Following the Example Set By the Apostle Paul Makes Us Be More Christian Without Being Religious

Paul The Apostle’s Strict Personal Standards While Preaching The Gospel That We Should Emulate

(1st Corinthians 9, verses 15-27)

you did it to me

In today’s study I will take up where I left off last week and finish the ninth chapter of First Corinthians. Paul was writing this particular letter to the early church regarding whether he should be allowed to take any part of the church offering to cover his own expenses. This was in response to at least a few who had a problem with Paul using any portion of the offering for his personal needs. Paul was traveling from church to church at that time, working without a salary as we are accustomed, and he was incurring certain costs as he went, not the least of which was food. Obviously this money had to come from somewhere. The apostle Paul then goes on to describe why he saw nothing wrong with this practice so long as it was not done to gain personal profit. And, he points out that he never did so, beginning in verse 15.


“But I have not used any of these rights. And I am not writing this in the hope that you will do such things for me. I would rather die than have anyone deprive me of this boast. Yet when I preach the gospel, I cannot boast, for I am compelled to preach. Woe to me if I do not preach the gospel! If I preach voluntarily, I have a reward; if not voluntarily, I am simply discharging the trust committed to me. What then is my reward? Just this; that in preaching the gospel I may offer it free of charge, and so not make use of my rights in preaching it.” (1st Corinthians 9, verses 15-18)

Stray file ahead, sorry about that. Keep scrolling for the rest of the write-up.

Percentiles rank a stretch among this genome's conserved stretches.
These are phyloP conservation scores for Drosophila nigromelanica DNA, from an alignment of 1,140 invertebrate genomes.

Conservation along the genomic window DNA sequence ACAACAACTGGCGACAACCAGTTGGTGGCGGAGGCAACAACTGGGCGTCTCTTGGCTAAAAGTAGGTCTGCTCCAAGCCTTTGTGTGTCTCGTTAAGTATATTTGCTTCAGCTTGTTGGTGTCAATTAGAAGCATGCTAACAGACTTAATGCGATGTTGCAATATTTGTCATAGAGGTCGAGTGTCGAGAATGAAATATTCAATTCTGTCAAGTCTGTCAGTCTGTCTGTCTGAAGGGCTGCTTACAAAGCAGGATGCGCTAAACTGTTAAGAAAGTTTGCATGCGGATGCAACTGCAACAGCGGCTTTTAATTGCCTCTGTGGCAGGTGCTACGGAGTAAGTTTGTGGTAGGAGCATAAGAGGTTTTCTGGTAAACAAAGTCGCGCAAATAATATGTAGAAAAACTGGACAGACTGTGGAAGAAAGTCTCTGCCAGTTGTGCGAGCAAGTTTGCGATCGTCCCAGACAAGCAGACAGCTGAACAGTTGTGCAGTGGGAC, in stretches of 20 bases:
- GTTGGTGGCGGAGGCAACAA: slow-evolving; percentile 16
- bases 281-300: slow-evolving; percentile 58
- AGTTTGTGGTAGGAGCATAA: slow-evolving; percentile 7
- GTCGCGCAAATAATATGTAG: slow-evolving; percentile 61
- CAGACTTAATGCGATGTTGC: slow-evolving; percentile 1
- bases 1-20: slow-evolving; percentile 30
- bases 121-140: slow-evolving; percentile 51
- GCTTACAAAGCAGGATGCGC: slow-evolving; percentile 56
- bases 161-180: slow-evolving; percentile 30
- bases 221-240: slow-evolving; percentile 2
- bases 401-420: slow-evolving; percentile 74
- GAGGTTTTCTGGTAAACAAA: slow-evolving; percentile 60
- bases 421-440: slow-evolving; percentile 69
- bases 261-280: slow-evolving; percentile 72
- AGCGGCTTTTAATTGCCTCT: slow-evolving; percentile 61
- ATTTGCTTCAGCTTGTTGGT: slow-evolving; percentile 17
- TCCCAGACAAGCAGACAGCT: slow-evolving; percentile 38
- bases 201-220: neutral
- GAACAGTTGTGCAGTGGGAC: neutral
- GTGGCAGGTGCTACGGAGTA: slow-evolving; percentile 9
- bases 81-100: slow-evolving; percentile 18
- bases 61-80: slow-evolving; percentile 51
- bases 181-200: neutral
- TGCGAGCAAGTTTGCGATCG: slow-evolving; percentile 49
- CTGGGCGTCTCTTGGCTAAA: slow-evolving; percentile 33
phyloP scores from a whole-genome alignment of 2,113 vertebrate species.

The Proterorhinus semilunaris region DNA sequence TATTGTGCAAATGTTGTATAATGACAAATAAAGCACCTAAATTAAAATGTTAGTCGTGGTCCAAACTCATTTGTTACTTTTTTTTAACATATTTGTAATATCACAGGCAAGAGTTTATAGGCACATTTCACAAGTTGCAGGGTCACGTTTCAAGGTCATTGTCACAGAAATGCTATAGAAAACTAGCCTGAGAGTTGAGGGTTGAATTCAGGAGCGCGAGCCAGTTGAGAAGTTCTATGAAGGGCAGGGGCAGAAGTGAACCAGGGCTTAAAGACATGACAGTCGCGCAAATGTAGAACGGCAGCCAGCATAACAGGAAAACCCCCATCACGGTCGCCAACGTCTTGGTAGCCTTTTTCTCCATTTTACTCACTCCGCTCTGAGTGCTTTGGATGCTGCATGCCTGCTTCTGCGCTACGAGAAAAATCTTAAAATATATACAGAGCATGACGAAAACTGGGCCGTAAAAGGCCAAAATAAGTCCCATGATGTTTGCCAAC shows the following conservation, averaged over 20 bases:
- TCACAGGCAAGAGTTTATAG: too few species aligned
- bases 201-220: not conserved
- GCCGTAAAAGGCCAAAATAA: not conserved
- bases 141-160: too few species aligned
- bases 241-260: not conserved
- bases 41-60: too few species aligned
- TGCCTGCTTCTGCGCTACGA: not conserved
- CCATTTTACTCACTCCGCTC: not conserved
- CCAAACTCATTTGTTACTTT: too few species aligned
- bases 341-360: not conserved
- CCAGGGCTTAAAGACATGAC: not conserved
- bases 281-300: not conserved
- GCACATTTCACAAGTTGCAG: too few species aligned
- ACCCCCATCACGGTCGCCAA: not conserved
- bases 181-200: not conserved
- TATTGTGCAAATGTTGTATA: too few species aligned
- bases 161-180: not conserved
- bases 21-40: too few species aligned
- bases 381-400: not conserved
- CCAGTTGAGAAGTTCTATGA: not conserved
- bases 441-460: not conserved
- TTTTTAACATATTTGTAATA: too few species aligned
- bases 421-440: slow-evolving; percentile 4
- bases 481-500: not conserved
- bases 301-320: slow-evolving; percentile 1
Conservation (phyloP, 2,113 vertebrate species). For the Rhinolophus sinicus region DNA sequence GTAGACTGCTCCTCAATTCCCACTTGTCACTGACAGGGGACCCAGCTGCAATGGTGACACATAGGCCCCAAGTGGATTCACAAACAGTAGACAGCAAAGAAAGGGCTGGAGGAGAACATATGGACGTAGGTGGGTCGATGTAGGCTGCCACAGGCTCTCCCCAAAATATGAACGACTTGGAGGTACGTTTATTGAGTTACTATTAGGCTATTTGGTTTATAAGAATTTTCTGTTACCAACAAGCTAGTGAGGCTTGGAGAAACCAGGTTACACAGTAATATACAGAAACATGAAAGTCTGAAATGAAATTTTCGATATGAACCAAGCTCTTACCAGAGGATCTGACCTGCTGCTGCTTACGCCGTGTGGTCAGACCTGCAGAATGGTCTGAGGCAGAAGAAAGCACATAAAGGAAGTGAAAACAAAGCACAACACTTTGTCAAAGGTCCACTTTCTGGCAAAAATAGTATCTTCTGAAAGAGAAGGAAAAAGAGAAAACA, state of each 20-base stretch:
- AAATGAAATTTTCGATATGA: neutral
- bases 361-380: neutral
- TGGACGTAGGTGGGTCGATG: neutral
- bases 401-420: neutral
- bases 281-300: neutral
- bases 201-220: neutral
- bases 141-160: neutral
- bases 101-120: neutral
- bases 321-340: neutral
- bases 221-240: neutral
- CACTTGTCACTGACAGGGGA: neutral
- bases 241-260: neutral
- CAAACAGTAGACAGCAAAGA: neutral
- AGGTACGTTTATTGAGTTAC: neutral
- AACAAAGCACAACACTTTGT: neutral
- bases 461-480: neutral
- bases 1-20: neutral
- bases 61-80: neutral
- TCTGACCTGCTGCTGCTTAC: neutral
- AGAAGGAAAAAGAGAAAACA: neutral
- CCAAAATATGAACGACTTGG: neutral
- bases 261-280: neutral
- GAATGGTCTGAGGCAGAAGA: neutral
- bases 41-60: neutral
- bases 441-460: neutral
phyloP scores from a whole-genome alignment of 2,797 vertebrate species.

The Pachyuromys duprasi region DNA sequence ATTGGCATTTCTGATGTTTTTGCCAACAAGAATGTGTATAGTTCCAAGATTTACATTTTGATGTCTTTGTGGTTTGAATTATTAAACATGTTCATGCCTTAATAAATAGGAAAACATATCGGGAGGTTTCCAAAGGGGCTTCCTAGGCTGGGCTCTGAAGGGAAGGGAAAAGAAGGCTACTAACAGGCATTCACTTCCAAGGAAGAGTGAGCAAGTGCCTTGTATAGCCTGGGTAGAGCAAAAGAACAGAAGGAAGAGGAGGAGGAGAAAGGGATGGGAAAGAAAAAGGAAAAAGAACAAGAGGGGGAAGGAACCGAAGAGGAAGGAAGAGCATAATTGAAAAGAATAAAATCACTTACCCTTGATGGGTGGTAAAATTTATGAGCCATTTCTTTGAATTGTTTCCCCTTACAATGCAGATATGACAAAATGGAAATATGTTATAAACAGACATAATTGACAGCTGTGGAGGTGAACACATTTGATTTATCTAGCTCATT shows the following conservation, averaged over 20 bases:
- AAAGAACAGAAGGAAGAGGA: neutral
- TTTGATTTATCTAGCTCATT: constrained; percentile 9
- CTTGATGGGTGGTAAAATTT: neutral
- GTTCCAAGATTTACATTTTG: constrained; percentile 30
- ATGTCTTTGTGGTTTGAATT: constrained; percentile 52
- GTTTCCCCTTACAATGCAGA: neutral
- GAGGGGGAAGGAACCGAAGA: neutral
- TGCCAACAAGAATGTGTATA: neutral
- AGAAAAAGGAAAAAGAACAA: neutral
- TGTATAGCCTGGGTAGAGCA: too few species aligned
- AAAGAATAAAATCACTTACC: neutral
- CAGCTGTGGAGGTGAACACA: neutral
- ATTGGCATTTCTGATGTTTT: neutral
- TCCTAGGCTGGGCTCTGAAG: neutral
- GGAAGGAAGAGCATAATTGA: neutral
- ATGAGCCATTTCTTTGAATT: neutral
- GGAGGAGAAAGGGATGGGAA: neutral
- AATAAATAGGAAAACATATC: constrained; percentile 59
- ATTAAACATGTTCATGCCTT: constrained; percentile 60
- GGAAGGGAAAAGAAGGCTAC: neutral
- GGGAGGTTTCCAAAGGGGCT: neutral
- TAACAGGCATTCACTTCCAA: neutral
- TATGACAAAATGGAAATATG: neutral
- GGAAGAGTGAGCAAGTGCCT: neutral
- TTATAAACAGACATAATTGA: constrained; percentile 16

The first time I read through this first paragraph of scripture, I was struck by the contrast between what the apostle Paul was writing about and the materialistic version of watered-down Christianity that I have heard preached from many pulpits in the contemporary Church. There is a stark contrast between what Paul wrote about here and the way many “preachers” today enjoy generous salaries, real estate holdings and other investments, high-end luxury vehicles, even their own airplanes. That is why Paul wrote, “… in preaching the gospel I… offer it free of charge, and so not make use of my rights in preaching it”. Paul didn’t care whether he got paid or not, so long as he could eat and have shelter, along with plenty of Christian fellowship since there was no radio, TV or internet.